There’s something about the Fall air that makes eating family meals at the table a little more special, with fresh cooked food steaming off the plates and the easy flowing conversations and laughter, all filling the house with warmth. Desserts are typically warm too, with pies and puddings getting taken out of the oven just before digging in, with the able help of overused mitts ridden with burnt brown splotches, triggering memories of past seasons, and bringing to us the aromas of stone fruits and caramel, roasted nuts and woodsy spices. The colors of these meals and desserts seem to complement those outside adequately, and the smell of Winter appears to be near..riding piggyback, as it were, on the blustery winds. Some mulled wine and soft jazz would indeed complete the scene, unless of course you choose to pour the wine into a pot and steep fruits in it. Here’s our take on a classic Fall/ Winter dessert..perfect to round off a hearty and heartwarming family meal, this time of the year.

Red wine poached fruit

 

Red Wine Poached Fruit

  • 500 ml dry red wine
  • ½ cup sugar
  • 1 cinnamon stick
  • 2-3 cloves
  • 1 star anise
  • 2-3 pieces of fresh orange peels*
  • 1 small vanilla bean
  • 5 firm apples or pears or a mix, firm and ripe
  1. Select a saucepan that can hold all the fruit fairly snugly without too much of empty space around it, but the fruit should not be squashed together either. Pour the wine into the empty pan and add the sugar, spices and peels.
  2. Bring the wine to a boil, then reduce heat and simmer.
  3. Meanwhile peel the fruit, keeping the stems intact. Cut away a thin slice from the bottoms so that it can sit stably.
  4. Place the fruit in the hot poaching liquid, cover and continue to simmer for about 20-30 minutes (depending on how big and how firm the fruit is). Every few minutes turn the fruit to ensure even poaching on all sides.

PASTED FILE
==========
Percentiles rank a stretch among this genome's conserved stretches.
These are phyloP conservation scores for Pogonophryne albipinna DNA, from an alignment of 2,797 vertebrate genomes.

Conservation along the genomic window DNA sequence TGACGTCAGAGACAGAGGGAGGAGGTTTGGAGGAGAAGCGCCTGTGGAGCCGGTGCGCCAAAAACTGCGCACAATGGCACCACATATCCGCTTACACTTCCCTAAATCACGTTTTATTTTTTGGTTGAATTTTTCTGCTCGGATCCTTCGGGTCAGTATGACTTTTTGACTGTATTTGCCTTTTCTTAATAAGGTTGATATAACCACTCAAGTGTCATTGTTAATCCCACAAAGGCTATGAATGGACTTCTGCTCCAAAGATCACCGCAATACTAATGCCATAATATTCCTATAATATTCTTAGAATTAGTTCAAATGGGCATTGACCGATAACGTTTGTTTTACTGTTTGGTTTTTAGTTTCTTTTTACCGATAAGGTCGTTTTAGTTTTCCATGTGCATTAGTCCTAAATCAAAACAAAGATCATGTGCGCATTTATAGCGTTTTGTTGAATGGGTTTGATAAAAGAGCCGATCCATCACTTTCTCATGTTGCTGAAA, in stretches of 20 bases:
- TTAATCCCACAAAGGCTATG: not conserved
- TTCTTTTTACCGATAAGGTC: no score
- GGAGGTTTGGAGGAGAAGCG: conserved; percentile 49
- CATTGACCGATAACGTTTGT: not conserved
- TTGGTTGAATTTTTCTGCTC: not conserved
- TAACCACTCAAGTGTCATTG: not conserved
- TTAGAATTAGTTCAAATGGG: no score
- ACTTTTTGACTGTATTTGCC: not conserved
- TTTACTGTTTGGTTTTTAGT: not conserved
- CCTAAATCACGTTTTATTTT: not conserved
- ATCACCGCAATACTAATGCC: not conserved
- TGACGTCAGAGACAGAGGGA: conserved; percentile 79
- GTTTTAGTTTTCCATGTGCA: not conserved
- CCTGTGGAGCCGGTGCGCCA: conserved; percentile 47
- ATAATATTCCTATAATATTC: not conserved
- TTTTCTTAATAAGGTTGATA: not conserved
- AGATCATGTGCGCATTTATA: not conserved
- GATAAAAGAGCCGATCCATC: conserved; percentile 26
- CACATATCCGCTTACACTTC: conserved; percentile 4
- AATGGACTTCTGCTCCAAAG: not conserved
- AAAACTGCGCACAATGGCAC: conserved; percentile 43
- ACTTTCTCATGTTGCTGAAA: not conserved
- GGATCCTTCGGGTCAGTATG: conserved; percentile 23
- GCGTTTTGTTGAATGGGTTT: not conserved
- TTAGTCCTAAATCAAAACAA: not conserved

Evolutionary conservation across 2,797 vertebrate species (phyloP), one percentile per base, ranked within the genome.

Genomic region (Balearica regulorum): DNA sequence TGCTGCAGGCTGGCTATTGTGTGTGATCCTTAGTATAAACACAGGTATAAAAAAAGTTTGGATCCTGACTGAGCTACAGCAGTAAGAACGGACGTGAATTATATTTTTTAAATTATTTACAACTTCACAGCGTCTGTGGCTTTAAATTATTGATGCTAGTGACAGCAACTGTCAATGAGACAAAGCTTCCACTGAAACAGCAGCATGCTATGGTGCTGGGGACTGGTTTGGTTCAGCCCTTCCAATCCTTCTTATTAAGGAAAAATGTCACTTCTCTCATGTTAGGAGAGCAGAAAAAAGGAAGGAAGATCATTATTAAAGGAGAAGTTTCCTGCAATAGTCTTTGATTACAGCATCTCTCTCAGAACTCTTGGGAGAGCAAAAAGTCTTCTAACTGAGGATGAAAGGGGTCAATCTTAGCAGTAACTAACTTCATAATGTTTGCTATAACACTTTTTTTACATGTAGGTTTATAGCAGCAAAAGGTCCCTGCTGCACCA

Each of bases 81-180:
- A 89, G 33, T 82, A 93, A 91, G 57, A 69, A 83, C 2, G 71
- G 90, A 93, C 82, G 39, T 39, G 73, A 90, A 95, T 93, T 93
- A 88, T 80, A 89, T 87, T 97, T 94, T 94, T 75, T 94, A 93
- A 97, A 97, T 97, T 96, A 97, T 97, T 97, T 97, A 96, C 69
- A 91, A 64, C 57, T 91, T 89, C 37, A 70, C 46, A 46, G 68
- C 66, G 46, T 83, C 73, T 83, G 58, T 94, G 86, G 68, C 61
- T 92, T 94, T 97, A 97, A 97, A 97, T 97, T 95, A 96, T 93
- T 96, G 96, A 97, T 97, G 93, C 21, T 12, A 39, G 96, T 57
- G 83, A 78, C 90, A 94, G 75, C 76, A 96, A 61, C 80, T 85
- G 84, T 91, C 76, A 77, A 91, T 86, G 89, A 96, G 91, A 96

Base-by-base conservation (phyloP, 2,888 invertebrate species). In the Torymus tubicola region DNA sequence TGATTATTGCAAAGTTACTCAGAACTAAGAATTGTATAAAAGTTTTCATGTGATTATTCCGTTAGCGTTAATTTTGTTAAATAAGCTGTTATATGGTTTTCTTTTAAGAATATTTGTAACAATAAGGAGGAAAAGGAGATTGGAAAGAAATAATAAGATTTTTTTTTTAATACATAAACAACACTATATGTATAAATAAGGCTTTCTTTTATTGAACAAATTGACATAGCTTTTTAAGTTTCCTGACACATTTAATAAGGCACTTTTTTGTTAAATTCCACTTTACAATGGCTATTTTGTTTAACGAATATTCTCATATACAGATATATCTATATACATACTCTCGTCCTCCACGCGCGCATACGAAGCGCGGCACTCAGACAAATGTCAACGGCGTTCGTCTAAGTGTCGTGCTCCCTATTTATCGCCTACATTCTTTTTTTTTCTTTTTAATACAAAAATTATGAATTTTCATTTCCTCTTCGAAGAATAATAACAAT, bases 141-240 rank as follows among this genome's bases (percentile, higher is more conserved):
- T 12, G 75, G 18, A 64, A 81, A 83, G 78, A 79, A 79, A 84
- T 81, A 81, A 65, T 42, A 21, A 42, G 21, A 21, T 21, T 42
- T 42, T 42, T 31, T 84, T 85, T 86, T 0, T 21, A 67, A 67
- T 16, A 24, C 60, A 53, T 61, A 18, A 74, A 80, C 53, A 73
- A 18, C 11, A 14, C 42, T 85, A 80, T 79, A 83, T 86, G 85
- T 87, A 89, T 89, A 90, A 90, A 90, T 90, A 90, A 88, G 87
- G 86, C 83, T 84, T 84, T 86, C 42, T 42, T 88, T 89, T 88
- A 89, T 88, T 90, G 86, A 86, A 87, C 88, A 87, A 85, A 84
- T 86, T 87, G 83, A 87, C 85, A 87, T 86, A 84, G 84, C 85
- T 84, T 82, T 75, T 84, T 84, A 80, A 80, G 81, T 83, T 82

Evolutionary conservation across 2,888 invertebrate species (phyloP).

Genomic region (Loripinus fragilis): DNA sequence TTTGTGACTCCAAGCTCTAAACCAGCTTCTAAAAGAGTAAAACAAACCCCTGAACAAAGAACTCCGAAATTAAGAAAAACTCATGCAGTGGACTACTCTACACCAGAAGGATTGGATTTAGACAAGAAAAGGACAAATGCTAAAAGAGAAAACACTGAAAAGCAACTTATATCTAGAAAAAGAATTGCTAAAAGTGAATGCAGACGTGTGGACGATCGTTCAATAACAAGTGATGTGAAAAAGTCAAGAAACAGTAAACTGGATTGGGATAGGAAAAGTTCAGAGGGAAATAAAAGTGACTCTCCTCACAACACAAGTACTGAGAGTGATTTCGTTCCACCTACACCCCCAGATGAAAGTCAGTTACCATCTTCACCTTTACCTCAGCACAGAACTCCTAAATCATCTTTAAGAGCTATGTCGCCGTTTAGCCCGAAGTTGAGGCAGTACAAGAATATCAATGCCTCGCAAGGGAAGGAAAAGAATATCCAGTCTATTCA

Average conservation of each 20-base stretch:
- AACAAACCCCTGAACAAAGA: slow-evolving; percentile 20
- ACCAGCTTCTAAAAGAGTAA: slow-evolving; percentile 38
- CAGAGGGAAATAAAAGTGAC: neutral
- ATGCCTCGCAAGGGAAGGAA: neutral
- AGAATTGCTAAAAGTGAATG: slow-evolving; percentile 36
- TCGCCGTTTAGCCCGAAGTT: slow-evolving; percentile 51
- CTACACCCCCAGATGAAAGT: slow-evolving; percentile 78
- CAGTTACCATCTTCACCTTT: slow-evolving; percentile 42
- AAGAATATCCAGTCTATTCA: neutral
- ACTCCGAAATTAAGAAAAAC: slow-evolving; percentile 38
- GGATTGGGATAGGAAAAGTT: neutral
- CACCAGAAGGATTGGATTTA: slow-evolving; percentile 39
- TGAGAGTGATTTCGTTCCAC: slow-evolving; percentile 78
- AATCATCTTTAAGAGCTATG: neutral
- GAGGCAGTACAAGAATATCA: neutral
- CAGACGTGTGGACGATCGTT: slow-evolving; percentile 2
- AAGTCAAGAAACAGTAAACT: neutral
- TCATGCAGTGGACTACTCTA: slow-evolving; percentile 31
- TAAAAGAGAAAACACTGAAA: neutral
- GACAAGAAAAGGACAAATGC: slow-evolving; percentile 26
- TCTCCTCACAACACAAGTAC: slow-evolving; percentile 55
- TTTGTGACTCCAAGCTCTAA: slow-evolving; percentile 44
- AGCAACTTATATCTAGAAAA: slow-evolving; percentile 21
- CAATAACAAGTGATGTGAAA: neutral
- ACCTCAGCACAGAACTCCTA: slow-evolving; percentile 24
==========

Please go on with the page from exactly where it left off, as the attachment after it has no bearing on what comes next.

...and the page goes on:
5. Once the fruit is cooked but still firm, turn off the heat, uncover and allow the pot to cool. This can be done a day earlier and you can cover and place the entire pot in the fridge overnight.
  6. Remove the fruit from the poaching liquid and place in a shallow serving bowl.
  7. Bring the poaching liquid back to a simmer and cook on low heat for 15-20 minutes or until it turns slightly thick and syrupy. Cool the syrup.
  8. Drizzle the syrup over the fruit and serve at room temperature.

* – Just take the peels off a firm fresh orange with a vegetable peeler. Remove any white pith if it comes along.

IMG_9538

 

Serve the pears with vanilla ice cream or fresh whipped cream and some toasted walnuts if you care for them.

Adapted from – http://www.foodnetwork.com/recipes/ellie-krieger/spiced-red-wine-poached-pears-recipe.html

IMG_9553

 

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The Pudding’s in the Peppers!

Bread Pudding in Peppers

A sales pitch for the Tadka kitchens would probably comprise overcrowded countertops, leftover breads, eggs and milk, butter and cheeses, and a bounty of fresh vegetables. Just enough ingredients there to appease the growing appetites in our girls, and to satiate the sudden hunger pangs of the grown-ups. So, what, other than hearty breakfasts that generations over eons have been relishing to the last crumb, can possibly be made with those staples, you ask? The options are many, but here’s one to tickle your keen taste buds: bell peppers stuffed with, hold your breath, bread pudding. Sure, any stuffing will do, even leftover hodgepodges, but what the bread pudding brings to this isn’t something that can be condensed into words, unless you’d settle for eggy and scrumptious, warm and satisfying. With crackling, cheesy tops, these peppers come out of the oven looking and smelling absolutely divine. And the divine, as they say, is really in the details, so we’ve made sure the details are rich, and flavorful.

Bread Pudding stuffed Peppers

Bread-Pudding Stuffed Peppers

Serves 2